February 15, 2012

Vol 2 Ed 1

Online at http://www.financialcareservices.com.au/newsletters/vol-2-ed-1

Financial Care Services

Newsletter Volume 2 Edition 1
Sent February 2012

The holiday house – an asset at Centrelink

Long ago when their children were small Bob and Bertha bought a block of land near a beach.  Initially the family camped on the site then a basic holiday house was built.  The beach house has been well maintained and its remains structurally sound.  Bertha insisted that the kitchen and bathroom be totally refurbished when Bob retired and planned to spend more time at the beach.

Now retired Bob and Bertha divide their time between their suburban home and their beach house.  Bob mows the lawns at both while Bertha keeps the inside fresh and clean.  Their grandchildren adore staying at the beach.

Whilst Bob and Bertha had grumbled about the municipal rates for the beach house they had not noticed that the ‘Site Value’ and thus the ‘Capital Improved Value’ had increased substantially over the last decade.  Once the beach house is included at its ‘Capital Improved Value’, the total value of their Assets at Centrelink exceeds $1 million and is considerably more than the cut-off for the Age Pension.

Bob and Bertha had looked forward to starting the Age Pension when Bob retired at age 65.  They were expecting to receive a good proportion of the full Age Pension but maybe not the maximum rate because Bob had some superannuation and they had some savings in the bank.

Surprise. Centrelink said, ‘No Age Pension for Bob and Bertha.  The Assets Test excludes you.’

Stunned that the Centrelink Asset Assessment included the beach house at its Capital Improved Value, Bob and Bertha need to reconsider their housing options fast.

Option 1 Gift the holiday house to their children now.

Bob and Bertha had bequeathed the holiday house to their 4 adult children in equal shares so gifting it earlier would not upset their estate planning.  But their children have homes, mortgages and children of their own to finance and do not have the cash for the stamp duty on the transfer of the beach property and the ongoing municipal rates and running costs for the beach house.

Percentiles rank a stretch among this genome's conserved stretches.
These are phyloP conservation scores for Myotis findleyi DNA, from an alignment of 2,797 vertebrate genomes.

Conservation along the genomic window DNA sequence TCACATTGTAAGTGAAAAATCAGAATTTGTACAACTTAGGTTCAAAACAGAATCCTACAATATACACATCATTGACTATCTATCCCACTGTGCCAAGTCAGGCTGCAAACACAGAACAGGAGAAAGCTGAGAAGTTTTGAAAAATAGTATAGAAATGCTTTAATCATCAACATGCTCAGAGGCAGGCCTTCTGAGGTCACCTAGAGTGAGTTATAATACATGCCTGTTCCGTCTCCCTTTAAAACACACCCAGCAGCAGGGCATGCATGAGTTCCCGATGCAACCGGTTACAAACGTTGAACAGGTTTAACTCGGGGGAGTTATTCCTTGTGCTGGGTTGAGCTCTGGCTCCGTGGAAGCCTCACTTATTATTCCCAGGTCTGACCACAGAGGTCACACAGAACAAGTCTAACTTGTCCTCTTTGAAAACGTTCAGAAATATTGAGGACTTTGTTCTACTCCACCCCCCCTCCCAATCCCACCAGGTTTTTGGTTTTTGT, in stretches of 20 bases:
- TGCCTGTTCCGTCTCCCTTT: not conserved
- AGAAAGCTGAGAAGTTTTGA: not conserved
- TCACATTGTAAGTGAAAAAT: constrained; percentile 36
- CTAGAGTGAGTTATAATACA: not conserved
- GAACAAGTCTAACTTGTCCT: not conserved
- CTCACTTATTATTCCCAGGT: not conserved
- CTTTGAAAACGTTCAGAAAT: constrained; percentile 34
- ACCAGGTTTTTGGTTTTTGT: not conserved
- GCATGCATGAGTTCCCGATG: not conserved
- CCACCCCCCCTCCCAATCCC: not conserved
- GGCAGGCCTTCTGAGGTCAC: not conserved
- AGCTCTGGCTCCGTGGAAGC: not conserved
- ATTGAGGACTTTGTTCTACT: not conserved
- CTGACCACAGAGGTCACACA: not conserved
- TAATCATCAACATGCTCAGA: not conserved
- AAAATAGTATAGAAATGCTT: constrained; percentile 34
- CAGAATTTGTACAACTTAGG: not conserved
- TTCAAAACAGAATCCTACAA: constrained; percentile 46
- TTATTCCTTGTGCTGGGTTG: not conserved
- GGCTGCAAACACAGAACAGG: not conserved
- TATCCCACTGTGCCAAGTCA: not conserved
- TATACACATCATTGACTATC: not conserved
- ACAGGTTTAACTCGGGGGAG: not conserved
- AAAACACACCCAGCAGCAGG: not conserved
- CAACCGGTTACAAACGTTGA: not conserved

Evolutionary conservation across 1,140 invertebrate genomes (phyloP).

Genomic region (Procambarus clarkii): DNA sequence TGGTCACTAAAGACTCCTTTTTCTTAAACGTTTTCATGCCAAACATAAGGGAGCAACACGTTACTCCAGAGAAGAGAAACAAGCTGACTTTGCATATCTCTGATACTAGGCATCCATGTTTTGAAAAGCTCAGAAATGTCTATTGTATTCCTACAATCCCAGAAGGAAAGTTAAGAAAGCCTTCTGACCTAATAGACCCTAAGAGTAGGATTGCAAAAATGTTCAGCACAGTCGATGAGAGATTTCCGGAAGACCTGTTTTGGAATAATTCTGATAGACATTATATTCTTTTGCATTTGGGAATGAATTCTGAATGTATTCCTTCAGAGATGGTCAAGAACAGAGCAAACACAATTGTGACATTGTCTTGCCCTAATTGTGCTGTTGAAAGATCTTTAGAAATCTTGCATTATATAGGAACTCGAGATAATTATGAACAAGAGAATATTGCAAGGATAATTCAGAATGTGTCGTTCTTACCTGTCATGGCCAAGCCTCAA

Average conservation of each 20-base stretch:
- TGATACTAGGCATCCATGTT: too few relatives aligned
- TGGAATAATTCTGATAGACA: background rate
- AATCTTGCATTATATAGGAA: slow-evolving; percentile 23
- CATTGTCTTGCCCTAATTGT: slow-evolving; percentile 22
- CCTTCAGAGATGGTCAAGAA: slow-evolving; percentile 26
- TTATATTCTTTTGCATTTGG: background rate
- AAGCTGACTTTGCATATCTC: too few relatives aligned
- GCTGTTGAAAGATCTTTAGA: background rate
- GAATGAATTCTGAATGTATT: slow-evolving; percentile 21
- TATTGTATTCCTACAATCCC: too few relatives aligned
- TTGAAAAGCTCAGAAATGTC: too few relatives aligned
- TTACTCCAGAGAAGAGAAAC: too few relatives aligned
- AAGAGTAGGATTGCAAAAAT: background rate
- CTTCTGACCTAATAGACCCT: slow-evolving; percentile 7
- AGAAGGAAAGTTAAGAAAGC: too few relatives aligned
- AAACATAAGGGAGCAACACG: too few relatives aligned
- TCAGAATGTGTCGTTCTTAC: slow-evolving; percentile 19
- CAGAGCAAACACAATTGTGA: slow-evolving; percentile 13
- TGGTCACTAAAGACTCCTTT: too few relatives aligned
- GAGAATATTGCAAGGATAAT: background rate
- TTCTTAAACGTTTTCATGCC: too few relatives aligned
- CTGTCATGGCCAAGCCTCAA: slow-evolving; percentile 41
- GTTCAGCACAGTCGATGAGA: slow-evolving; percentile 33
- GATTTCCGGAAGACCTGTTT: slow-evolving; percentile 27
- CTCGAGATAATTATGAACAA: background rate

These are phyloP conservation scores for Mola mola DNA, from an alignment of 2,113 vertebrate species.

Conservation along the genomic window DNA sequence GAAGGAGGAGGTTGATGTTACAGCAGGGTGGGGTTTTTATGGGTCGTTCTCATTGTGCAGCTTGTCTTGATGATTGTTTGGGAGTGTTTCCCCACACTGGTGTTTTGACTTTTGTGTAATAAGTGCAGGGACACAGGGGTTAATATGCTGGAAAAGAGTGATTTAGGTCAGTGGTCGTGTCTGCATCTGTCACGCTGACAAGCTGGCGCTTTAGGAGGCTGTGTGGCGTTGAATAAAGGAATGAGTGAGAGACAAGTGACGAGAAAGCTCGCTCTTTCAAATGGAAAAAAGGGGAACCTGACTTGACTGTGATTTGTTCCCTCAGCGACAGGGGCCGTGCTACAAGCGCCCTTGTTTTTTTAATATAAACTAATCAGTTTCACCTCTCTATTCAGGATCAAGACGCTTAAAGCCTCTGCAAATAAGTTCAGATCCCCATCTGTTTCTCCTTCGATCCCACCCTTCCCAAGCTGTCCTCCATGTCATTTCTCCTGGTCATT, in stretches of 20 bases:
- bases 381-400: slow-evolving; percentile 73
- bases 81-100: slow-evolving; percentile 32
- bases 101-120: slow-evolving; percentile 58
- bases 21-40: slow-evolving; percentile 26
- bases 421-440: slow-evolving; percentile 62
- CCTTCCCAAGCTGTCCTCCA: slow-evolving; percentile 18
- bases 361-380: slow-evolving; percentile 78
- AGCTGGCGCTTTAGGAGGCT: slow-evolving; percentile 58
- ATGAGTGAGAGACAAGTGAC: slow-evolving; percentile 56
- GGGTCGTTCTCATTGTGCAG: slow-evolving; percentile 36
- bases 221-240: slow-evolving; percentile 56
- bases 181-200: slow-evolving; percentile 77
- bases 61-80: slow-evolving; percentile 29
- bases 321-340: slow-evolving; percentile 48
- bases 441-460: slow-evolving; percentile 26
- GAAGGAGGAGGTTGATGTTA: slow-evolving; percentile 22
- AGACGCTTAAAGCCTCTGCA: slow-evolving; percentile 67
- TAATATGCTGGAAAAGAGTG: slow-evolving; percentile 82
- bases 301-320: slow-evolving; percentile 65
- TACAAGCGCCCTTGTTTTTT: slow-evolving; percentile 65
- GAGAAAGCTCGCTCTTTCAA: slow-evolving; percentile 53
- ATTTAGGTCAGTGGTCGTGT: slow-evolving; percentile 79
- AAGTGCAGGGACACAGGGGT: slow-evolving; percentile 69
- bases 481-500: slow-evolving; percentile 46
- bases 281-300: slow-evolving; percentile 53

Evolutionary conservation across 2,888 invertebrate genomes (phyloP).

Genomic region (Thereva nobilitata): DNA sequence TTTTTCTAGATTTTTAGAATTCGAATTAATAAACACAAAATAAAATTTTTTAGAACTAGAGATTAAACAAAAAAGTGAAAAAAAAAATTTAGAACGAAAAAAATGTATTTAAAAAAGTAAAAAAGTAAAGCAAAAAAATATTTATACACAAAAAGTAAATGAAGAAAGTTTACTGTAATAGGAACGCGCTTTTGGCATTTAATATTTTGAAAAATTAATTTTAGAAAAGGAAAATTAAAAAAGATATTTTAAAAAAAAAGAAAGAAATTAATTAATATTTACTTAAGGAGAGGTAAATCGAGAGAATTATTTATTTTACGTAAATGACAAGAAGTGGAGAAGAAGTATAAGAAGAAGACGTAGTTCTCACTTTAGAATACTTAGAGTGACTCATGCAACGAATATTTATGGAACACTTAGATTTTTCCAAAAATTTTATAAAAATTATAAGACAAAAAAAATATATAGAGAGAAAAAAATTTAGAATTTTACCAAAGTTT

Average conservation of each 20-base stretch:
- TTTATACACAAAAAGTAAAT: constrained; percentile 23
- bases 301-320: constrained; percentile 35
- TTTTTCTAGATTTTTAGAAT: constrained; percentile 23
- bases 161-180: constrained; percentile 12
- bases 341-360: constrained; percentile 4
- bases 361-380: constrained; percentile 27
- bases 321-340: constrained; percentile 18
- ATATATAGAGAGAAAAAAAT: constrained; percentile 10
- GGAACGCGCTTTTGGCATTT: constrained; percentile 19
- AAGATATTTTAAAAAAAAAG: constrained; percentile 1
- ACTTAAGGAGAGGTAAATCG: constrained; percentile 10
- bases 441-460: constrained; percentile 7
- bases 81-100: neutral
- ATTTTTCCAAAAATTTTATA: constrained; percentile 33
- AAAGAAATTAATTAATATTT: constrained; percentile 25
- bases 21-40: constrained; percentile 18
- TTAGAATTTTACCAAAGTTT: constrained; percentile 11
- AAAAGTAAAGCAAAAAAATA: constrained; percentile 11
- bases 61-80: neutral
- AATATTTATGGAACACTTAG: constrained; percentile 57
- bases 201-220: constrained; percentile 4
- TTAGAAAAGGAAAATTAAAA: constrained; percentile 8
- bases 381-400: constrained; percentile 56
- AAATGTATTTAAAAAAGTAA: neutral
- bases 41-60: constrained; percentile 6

Centrelink rules would treat the value of the ‘gift’ of the beach property less $10,000, as an Asset of Bob and Bertha for a period of 5 years from the date of transfer of the property.  Thus no Age Pension for the next 5 years if the beach house were gifted.

Option 2 Sell the beach house.

Bob and Bertha wanted to keep the beach property for themselves and their grandchildren.  Their children could not easily afford the stamp duty plus running costs for the beach house so they are unlikely to be able to buy it at market rates.

If the beach property were sold Centrelink would count the market price less selling costs, as an Asset of Bob and Bertha.  If the sale were to an unrelated party then Bob and Bertha would receive the sale proceeds in cash on the settlement and then have financial assets to generate an income for retirement.

If the sale price were reduced to a level that Bob and Bertha’s children could finance then Centrelink could count the ‘price reduction’ part as a gift.  Bob and Bertha could receive enough from their children to finance their retirement living expenses.  Maybe Bob and Bertha could be eligible for some Age Pension in five years time after the gifting period has expired and they have used up some financial assets.

Option 3 Beach house becomes the principal residence.

Bob and Bertha could go and live in the beach house as their main home.  The beach property is then their Principal Residence for Centrelink purposes and the suburban home could be sold to provide financial assets for generating an income.

Bob and Bertha admit that they are tired of caring for 2 properties and are now relaxed about selling the family home in suburbia.  Some significant upgrades are undertaken at the beach house to provide a self contained ‘granny flat’ section for Bob and Bertha away from the visiting hoards.

After switching homes and paying for the renovations, Bob and Bertha approach Centrelink again. Their Assets and ‘deemed income’ are now below the Centrelink cut-offs for the Age Pension and Bob and Bertha are now eligible for small Age Pensions and the Pensioner Concession Card.

Bob and Bertha enjoy their sea change but miss having their own place near their city based family and friends.  For the next winter, they purchase a small suburban apartment with a body corporate to handle all external maintenance.  Centrelink means testing includes the Capital Improved Value of the apartment as an Asset.

In summary, any retirement planning regarding holiday houses and/or town pads should be considered well before age 60 years.  Planning could require open discussion between generations regarding potential ownership and operating costs of family holiday houses.

About Us

Clients of Financial Care Services receive impartial confidential financial advice from an actuary.  Financial Care Services is an independent professional financial advisory service which holds Australian Financial Services Licence number 299570.

Clients are charged flat fees for advice and assistance; no upfront commissions are accepted in respect of clients’ investments.  Home visits and out of hours appointments are available to assist client families.

For more information call Christine on 9808 0338 or visit www.financialcareservices.com.au

Financial Care Services specialises in advising seniors through life’s transitions.

Remember, referring your clients for impartial professional financial advice enhances your profile and reduces the potential for later complaints.

Christine Hopper
Fellow of Institute of Actuaries of Australia
Director and Authorised Representative
Financial Care Services
Telephone 03 9808 0338